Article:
|Lead Moderator, Veterans Issues |
Appeals can only be taken on final decisions (proposed reductions are not final decisions) by the agency of original jurisdiction, usually the Regional Office (RO). Every final action should include a letter advising the claimant of the decision, (the reasons and basis) and include a notice of appeal rights. Just about anything in the RO’s decision can be appealed, . The appeal process must begin within one year of the date of notice or the decision becomes final and cannot be appealed. Medical decisions can not be appealed to the RO.
Appeal vs. New Evidence: When the decision is made, your will get a copy of the narrative of the decision explaining why the decision was reached. Read it over, and if it appears that the decision can be overturned by supplying missing evidence (i.e. a VA form 21-8940, or a diagnosis of a claimed condition ect.), obtaining the evidence needed is the better (and often quicker) path to take.
What is the Issue, and Can Your Prevail on Appeal?
• New and Material Evidence-If the reopened claim is denied for lack of new and material evidence, that will be the only issue that can be appealed. New meaning the evidence has not been previously considered, and is not redundant of the evidence of record. Material in that it bears directly and probatively to the issue at hand. Once a claim is considered reopened the VA then has to determine whether or not the claim can be granted based on the evidence now of record. Sometimes claims are denied for reasons that cannot possibly be overcome.
• Relationship to Service or Service Connected Disability-Whether or not the claimed condition has it's origins in service or a medical relationship to a service connected disability. This requires a probative medical opinion substantiating a link between the claimed condition, the opinion of a lay person will not generally suffice.
• Diagnosis-Validity of disability under Title 38 C.F.R. and/or the ICD-9 or DSM-IV-TR. There must be a definitive diagnosis, unless otherwise provided under Title 38.
The Board of Veterans Appeal has often applied the regulations, statutes, and Court precedents very liberally in their final decisions, however, without any of the three as outlined above with almost always result in a denial.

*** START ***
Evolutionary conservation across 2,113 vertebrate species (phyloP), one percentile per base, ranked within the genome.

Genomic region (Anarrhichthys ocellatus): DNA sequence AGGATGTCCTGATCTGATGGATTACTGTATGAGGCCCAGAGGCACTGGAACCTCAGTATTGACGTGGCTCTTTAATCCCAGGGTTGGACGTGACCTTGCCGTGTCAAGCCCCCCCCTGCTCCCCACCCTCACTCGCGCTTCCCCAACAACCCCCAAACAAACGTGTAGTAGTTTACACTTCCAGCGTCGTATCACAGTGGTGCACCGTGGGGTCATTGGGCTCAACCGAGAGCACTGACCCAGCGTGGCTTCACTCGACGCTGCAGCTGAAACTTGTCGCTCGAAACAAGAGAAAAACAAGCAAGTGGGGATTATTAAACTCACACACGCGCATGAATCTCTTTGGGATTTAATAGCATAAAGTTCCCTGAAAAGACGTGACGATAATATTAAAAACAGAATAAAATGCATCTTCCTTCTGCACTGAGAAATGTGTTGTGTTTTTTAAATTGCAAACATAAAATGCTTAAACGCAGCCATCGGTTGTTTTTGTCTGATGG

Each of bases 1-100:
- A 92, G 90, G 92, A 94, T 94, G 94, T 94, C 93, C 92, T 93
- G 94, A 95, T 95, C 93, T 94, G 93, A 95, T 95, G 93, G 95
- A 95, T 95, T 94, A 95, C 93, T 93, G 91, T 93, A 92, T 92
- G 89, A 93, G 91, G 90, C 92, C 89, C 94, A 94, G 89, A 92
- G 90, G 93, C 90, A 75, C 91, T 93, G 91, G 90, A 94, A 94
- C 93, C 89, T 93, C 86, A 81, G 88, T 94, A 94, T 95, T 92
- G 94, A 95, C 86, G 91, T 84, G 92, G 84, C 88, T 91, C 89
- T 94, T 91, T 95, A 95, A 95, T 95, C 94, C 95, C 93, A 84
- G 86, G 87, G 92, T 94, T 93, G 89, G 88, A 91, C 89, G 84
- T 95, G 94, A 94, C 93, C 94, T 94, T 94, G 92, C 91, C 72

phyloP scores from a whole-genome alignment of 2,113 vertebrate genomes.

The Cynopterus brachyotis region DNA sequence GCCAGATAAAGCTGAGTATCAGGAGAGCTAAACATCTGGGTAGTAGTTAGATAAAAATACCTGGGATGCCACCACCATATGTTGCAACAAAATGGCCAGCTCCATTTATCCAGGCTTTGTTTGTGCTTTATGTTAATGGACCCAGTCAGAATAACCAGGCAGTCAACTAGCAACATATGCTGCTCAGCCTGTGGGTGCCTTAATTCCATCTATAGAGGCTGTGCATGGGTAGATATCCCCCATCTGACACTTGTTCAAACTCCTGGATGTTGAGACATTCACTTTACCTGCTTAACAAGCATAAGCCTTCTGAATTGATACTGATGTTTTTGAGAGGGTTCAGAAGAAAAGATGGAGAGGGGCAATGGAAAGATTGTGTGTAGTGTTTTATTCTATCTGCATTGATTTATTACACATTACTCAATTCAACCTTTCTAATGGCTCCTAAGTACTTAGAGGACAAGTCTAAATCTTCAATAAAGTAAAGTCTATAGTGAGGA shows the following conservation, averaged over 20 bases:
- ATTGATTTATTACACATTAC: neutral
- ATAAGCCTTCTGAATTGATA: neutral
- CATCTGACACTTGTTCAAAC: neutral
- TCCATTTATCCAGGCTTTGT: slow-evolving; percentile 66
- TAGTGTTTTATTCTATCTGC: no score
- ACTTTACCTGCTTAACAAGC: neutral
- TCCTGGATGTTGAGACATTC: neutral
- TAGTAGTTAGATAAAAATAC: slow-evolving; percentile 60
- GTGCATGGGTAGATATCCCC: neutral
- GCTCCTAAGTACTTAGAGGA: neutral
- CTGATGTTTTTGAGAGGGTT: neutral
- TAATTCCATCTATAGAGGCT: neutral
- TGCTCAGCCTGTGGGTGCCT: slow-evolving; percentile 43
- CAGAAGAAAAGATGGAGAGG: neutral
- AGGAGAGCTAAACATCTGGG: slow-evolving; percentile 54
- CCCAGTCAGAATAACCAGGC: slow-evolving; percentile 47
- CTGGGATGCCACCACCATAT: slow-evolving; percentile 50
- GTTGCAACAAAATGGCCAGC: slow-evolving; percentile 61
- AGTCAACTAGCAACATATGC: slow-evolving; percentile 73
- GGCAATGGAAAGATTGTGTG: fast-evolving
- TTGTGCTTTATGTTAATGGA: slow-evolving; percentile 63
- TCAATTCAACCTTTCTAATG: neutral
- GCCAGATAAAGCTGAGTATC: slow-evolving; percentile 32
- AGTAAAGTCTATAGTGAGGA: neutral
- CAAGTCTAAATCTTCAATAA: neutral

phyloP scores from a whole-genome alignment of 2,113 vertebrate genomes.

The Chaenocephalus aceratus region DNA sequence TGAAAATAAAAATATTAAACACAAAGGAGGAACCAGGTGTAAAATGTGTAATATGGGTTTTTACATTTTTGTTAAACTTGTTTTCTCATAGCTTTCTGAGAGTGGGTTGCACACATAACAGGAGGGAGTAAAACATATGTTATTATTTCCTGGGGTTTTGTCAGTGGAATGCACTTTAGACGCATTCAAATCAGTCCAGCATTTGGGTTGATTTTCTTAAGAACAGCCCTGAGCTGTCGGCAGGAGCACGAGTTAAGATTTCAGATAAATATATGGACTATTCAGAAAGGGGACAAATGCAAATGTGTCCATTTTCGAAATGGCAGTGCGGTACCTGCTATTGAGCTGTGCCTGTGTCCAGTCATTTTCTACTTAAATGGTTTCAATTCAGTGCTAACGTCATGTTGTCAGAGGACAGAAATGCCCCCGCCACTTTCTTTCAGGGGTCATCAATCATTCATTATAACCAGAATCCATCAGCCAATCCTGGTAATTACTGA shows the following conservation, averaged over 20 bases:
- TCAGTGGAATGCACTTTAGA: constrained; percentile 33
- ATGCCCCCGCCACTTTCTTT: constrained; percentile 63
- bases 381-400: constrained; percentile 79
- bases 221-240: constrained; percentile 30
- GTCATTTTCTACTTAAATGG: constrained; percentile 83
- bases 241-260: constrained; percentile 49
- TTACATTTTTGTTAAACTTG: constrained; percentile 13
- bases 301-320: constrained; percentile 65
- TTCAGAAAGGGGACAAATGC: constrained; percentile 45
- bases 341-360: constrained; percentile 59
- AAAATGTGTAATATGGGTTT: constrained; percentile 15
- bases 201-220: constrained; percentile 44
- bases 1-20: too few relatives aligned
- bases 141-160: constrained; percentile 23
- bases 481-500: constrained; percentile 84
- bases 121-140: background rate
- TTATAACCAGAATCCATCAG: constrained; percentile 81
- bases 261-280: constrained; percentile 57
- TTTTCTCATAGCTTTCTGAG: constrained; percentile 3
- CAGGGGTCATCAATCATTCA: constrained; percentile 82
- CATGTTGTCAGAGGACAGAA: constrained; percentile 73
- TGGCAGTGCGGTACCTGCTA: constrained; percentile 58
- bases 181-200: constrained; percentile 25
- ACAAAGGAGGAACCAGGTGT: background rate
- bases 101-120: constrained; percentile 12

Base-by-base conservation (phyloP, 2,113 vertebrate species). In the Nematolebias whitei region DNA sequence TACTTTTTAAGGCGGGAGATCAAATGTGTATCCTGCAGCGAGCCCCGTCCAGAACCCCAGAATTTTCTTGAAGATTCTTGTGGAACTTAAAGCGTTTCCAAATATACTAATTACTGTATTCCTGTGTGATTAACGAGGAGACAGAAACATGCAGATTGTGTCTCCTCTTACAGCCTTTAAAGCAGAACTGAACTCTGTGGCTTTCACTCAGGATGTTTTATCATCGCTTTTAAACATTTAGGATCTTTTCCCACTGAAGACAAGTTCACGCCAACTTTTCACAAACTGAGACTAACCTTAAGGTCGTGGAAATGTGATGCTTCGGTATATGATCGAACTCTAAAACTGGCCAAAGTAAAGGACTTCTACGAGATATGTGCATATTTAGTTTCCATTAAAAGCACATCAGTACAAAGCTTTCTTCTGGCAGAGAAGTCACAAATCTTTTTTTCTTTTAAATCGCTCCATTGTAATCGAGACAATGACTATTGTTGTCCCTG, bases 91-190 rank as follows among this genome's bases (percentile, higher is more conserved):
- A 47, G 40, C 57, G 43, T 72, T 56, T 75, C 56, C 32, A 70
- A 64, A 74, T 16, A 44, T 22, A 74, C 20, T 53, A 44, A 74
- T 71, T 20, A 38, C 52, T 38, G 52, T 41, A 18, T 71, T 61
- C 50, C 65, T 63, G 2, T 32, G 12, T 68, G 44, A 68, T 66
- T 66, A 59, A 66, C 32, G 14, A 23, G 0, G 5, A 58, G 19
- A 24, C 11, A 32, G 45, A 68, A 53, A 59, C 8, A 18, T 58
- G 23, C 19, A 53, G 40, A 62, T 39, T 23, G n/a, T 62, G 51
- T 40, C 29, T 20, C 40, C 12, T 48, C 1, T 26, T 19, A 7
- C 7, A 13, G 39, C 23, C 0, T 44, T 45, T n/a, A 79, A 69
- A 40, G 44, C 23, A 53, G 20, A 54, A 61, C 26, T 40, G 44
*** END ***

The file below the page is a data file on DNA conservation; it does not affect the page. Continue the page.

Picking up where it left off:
The most expedient course of action would be to identify whether or any of the three issues are deficient. Reopen the claim within the 1 year appellate period to have the claim readjudicated (38 C.F.R. 3.156(b), and 3.400(q)). Should the reopened claim result in a denial, and you feel strongly that the RO was wrong in the denial, file the NOD and then continue obtaining additional evidence required to prevail. This is the first step in the appeals process. It is best to work with a VSO on your appeal.
DeNovo Review or Decision Review Officer (DRO) process 38 C.F.R. 3.2600
***In many Regional Offices, you must elect a DRO or default to the Traditional Appeals process***
A Decision Review Officer (DRO) is part of the appeals process prior to advancing the appeal to the BVA Board of Veterans Appeals. A DRO is a "senior" rater who didn’t participate in the decision being reviewed and has the authority to over turn the prior deicsion, initiate additiona development or examinations, and if requested will conduct a hearing on the appealed issues. The DRO step is optional; you may waive this step and elect a traditional appeal. In my opinion the DRO step is another opportunity to win your claim without the two year or longer wait to get the appeals hearing. Appeals are hard to win. Every tool provided should be considered. This is an area where you need an experienced professional supporting you.
A DRO hearing may be formal or informal, may be conducted in person or via video-teleconference, or at your choice may be resolved without your presence.